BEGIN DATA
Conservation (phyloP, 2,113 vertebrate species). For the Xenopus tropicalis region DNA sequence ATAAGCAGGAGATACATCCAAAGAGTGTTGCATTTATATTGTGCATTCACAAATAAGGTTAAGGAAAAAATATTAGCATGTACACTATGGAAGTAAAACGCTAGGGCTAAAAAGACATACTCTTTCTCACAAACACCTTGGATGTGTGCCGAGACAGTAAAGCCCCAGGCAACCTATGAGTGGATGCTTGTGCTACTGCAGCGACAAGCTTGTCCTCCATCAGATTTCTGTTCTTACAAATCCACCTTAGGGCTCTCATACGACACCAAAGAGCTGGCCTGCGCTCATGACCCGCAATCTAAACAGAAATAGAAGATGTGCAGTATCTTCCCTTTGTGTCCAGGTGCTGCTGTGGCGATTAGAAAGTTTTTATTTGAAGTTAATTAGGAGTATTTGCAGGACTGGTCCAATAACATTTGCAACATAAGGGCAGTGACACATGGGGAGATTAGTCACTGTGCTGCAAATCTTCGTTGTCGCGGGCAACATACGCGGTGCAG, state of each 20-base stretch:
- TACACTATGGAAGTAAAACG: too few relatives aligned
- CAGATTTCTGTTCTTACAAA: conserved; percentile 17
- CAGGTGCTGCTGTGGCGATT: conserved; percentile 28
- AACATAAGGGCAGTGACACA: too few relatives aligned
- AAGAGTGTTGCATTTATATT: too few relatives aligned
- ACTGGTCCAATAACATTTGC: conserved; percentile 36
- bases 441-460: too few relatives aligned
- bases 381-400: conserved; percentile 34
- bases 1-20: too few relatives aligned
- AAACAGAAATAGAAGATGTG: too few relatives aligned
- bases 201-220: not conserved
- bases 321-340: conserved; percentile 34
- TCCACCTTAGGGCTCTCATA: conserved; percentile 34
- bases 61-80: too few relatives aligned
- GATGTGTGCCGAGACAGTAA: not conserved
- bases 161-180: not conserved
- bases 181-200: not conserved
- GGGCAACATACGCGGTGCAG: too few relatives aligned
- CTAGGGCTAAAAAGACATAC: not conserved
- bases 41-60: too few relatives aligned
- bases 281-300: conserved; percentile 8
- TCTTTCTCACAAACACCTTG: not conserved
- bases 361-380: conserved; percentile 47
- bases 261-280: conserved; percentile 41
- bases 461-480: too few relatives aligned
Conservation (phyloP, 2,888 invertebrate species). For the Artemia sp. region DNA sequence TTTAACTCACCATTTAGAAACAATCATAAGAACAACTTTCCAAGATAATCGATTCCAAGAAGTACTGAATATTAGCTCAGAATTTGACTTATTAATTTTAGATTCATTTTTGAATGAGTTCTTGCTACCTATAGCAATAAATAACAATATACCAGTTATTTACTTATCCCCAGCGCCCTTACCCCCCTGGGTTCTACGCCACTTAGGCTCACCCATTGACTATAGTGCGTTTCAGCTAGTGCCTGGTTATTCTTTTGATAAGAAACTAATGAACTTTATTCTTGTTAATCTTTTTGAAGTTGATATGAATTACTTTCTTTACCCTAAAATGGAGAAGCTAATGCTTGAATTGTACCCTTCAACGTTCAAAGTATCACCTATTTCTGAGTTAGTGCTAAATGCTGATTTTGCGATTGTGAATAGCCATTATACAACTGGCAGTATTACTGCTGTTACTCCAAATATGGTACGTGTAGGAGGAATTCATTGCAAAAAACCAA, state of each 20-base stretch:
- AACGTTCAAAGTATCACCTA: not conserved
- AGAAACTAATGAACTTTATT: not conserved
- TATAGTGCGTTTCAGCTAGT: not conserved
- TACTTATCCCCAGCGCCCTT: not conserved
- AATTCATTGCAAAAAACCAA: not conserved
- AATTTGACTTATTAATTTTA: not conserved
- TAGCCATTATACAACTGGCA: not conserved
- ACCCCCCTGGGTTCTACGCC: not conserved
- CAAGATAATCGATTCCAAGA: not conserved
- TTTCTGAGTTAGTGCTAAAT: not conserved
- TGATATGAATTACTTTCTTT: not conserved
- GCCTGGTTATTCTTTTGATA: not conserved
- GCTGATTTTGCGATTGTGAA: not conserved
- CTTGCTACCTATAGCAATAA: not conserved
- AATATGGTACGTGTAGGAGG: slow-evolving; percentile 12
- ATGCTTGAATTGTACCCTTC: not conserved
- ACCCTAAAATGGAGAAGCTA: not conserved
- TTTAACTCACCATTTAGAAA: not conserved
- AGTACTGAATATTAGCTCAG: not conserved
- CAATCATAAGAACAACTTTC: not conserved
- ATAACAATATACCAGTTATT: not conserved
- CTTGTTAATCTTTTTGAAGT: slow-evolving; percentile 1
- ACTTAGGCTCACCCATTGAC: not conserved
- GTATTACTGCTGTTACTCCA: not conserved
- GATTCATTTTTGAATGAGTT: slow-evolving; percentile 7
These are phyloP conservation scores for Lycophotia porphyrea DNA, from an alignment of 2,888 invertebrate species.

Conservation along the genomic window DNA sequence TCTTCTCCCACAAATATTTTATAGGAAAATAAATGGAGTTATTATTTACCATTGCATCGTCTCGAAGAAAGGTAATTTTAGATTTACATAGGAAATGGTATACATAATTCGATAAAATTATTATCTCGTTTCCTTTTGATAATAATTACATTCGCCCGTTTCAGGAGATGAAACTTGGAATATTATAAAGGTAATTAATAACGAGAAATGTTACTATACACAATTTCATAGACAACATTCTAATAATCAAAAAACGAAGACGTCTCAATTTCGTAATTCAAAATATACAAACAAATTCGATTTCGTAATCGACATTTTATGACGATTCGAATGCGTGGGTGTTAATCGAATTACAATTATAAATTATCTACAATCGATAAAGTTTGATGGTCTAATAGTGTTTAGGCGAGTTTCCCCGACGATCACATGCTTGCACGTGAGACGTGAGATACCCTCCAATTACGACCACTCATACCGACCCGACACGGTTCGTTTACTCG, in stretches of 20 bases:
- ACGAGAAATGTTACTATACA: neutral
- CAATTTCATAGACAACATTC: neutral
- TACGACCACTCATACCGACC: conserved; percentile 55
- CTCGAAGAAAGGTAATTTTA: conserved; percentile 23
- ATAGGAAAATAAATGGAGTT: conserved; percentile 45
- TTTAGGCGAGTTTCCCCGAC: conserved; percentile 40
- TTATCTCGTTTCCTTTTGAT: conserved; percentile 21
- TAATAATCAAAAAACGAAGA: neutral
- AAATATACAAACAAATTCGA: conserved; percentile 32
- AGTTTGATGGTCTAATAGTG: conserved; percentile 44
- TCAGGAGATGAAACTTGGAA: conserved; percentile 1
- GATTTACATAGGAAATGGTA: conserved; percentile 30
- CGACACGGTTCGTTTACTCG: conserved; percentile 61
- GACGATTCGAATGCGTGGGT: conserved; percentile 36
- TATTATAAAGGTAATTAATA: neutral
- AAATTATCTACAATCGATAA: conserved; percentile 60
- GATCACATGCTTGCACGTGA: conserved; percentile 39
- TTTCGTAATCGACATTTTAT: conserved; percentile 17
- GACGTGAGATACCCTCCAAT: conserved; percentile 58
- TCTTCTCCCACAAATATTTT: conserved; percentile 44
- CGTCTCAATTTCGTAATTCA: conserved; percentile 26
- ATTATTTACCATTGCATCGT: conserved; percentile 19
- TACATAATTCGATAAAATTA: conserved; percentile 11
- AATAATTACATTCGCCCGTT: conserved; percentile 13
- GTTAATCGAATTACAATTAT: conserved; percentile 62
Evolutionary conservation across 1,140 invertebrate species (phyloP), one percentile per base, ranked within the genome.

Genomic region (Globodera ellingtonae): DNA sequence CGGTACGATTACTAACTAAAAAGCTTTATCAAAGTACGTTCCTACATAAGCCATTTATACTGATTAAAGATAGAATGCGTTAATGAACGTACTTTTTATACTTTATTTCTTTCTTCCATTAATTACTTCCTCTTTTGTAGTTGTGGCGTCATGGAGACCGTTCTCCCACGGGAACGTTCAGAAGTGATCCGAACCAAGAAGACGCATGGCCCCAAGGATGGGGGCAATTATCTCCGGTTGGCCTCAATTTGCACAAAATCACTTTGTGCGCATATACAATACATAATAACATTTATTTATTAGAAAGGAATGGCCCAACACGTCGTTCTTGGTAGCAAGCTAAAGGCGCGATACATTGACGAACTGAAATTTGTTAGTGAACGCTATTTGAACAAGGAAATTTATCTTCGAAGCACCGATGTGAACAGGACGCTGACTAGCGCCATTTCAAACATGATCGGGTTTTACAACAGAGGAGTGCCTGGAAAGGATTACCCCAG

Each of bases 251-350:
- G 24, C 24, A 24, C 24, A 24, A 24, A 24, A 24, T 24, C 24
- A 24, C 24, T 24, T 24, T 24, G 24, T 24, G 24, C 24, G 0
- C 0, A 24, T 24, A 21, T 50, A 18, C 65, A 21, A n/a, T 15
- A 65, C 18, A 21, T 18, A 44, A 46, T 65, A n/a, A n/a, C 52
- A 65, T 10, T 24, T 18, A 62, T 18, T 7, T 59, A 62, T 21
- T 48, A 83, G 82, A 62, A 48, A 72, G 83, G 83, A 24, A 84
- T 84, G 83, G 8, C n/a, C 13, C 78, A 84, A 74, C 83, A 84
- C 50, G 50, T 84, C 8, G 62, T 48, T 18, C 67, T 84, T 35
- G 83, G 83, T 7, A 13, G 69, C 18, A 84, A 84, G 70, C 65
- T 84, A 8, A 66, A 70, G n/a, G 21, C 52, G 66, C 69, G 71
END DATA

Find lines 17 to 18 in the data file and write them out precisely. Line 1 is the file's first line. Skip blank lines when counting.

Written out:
- bases 161-180: not conserved
- bases 181-200: not conserved